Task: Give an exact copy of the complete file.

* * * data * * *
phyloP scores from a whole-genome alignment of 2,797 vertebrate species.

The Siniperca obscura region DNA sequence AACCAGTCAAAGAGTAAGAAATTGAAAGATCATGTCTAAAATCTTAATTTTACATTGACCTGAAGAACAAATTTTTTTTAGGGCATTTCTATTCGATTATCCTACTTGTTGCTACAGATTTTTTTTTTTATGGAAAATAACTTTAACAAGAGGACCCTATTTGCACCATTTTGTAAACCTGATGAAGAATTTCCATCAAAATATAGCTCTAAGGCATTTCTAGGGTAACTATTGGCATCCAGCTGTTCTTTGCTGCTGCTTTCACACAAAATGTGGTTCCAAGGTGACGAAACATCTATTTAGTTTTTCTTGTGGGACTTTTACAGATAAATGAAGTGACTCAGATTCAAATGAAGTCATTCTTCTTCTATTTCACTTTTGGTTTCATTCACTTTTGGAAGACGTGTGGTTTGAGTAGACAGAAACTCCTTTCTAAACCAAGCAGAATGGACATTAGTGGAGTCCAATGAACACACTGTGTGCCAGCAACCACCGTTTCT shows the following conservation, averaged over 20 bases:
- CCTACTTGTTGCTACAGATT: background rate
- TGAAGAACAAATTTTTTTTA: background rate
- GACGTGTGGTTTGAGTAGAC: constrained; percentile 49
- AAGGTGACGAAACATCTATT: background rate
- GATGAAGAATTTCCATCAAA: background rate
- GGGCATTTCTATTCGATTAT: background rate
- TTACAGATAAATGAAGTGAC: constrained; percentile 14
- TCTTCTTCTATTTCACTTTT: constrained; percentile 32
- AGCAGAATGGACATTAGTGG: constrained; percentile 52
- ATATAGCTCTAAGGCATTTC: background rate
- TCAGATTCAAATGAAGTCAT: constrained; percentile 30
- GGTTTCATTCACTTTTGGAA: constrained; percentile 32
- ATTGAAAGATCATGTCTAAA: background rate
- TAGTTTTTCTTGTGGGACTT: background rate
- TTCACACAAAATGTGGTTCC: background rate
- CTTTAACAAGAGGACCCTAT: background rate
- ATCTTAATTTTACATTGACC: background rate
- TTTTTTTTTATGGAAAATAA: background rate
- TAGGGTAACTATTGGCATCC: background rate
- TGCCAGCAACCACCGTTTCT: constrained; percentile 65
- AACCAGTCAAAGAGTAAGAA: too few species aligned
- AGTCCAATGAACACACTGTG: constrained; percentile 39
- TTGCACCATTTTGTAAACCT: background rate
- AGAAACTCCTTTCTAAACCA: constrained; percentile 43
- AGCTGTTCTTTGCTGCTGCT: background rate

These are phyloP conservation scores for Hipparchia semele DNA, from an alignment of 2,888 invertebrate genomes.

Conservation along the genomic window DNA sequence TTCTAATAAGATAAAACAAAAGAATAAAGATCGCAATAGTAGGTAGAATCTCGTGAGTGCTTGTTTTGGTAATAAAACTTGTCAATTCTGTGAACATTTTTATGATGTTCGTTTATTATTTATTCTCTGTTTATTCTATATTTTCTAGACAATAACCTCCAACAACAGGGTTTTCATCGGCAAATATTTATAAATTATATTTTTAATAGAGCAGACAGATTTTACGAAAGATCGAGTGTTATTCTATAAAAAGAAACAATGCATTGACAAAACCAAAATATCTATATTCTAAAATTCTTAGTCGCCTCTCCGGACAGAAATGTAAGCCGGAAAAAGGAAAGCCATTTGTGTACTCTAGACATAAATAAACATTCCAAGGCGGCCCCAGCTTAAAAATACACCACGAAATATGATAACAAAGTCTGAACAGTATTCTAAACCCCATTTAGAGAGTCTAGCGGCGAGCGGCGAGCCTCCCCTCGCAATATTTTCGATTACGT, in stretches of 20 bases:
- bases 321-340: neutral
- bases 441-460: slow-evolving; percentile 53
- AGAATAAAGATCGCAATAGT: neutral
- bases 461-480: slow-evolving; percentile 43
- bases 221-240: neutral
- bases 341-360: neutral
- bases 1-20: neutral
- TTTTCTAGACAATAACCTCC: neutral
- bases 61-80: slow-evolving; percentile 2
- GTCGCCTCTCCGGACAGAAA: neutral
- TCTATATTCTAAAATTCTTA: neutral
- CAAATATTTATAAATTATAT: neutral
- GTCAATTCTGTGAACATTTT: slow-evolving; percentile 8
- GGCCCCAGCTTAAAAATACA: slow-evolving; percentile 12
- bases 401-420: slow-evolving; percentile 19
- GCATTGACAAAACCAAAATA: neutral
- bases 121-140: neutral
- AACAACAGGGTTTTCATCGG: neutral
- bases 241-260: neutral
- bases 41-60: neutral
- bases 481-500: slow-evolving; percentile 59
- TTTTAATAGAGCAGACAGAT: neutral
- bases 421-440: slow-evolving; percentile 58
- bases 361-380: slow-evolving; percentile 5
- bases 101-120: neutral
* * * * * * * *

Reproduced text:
phyloP scores from a whole-genome alignment of 2,797 vertebrate species.

The Siniperca obscura region DNA sequence AACCAGTCAAAGAGTAAGAAATTGAAAGATCATGTCTAAAATCTTAATTTTACATTGACCTGAAGAACAAATTTTTTTTAGGGCATTTCTATTCGATTATCCTACTTGTTGCTACAGATTTTTTTTTTTATGGAAAATAACTTTAACAAGAGGACCCTATTTGCACCATTTTGTAAACCTGATGAAGAATTTCCATCAAAATATAGCTCTAAGGCATTTCTAGGGTAACTATTGGCATCCAGCTGTTCTTTGCTGCTGCTTTCACACAAAATGTGGTTCCAAGGTGACGAAACATCTATTTAGTTTTTCTTGTGGGACTTTTACAGATAAATGAAGTGACTCAGATTCAAATGAAGTCATTCTTCTTCTATTTCACTTTTGGTTTCATTCACTTTTGGAAGACGTGTGGTTTGAGTAGACAGAAACTCCTTTCTAAACCAAGCAGAATGGACATTAGTGGAGTCCAATGAACACACTGTGTGCCAGCAACCACCGTTTCT shows the following conservation, averaged over 20 bases:
- CCTACTTGTTGCTACAGATT: background rate
- TGAAGAACAAATTTTTTTTA: background rate
- GACGTGTGGTTTGAGTAGAC: constrained; percentile 49
- AAGGTGACGAAACATCTATT: background rate
- GATGAAGAATTTCCATCAAA: background rate
- GGGCATTTCTATTCGATTAT: background rate
- TTACAGATAAATGAAGTGAC: constrained; percentile 14
- TCTTCTTCTATTTCACTTTT: constrained; percentile 32
- AGCAGAATGGACATTAGTGG: constrained; percentile 52
- ATATAGCTCTAAGGCATTTC: background rate
- TCAGATTCAAATGAAGTCAT: constrained; percentile 30
- GGTTTCATTCACTTTTGGAA: constrained; percentile 32
- ATTGAAAGATCATGTCTAAA: background rate
- TAGTTTTTCTTGTGGGACTT: background rate
- TTCACACAAAATGTGGTTCC: background rate
- CTTTAACAAGAGGACCCTAT: background rate
- ATCTTAATTTTACATTGACC: background rate
- TTTTTTTTTATGGAAAATAA: background rate
- TAGGGTAACTATTGGCATCC: background rate
- TGCCAGCAACCACCGTTTCT: constrained; percentile 65
- AACCAGTCAAAGAGTAAGAA: too few species aligned
- AGTCCAATGAACACACTGTG: constrained; percentile 39
- TTGCACCATTTTGTAAACCT: background rate
- AGAAACTCCTTTCTAAACCA: constrained; percentile 43
- AGCTGTTCTTTGCTGCTGCT: background rate

These are phyloP conservation scores for Hipparchia semele DNA, from an alignment of 2,888 invertebrate genomes.

Conservation along the genomic window DNA sequence TTCTAATAAGATAAAACAAAAGAATAAAGATCGCAATAGTAGGTAGAATCTCGTGAGTGCTTGTTTTGGTAATAAAACTTGTCAATTCTGTGAACATTTTTATGATGTTCGTTTATTATTTATTCTCTGTTTATTCTATATTTTCTAGACAATAACCTCCAACAACAGGGTTTTCATCGGCAAATATTTATAAATTATATTTTTAATAGAGCAGACAGATTTTACGAAAGATCGAGTGTTATTCTATAAAAAGAAACAATGCATTGACAAAACCAAAATATCTATATTCTAAAATTCTTAGTCGCCTCTCCGGACAGAAATGTAAGCCGGAAAAAGGAAAGCCATTTGTGTACTCTAGACATAAATAAACATTCCAAGGCGGCCCCAGCTTAAAAATACACCACGAAATATGATAACAAAGTCTGAACAGTATTCTAAACCCCATTTAGAGAGTCTAGCGGCGAGCGGCGAGCCTCCCCTCGCAATATTTTCGATTACGT, in stretches of 20 bases:
- bases 321-340: neutral
- bases 441-460: slow-evolving; percentile 53
- AGAATAAAGATCGCAATAGT: neutral
- bases 461-480: slow-evolving; percentile 43
- bases 221-240: neutral
- bases 341-360: neutral
- bases 1-20: neutral
- TTTTCTAGACAATAACCTCC: neutral
- bases 61-80: slow-evolving; percentile 2
- GTCGCCTCTCCGGACAGAAA: neutral
- TCTATATTCTAAAATTCTTA: neutral
- CAAATATTTATAAATTATAT: neutral
- GTCAATTCTGTGAACATTTT: slow-evolving; percentile 8
- GGCCCCAGCTTAAAAATACA: slow-evolving; percentile 12
- bases 401-420: slow-evolving; percentile 19
- GCATTGACAAAACCAAAATA: neutral
- bases 121-140: neutral
- AACAACAGGGTTTTCATCGG: neutral
- bases 241-260: neutral
- bases 41-60: neutral
- bases 481-500: slow-evolving; percentile 59
- TTTTAATAGAGCAGACAGAT: neutral
- bases 421-440: slow-evolving; percentile 58
- bases 361-380: slow-evolving; percentile 5
- bases 101-120: neutral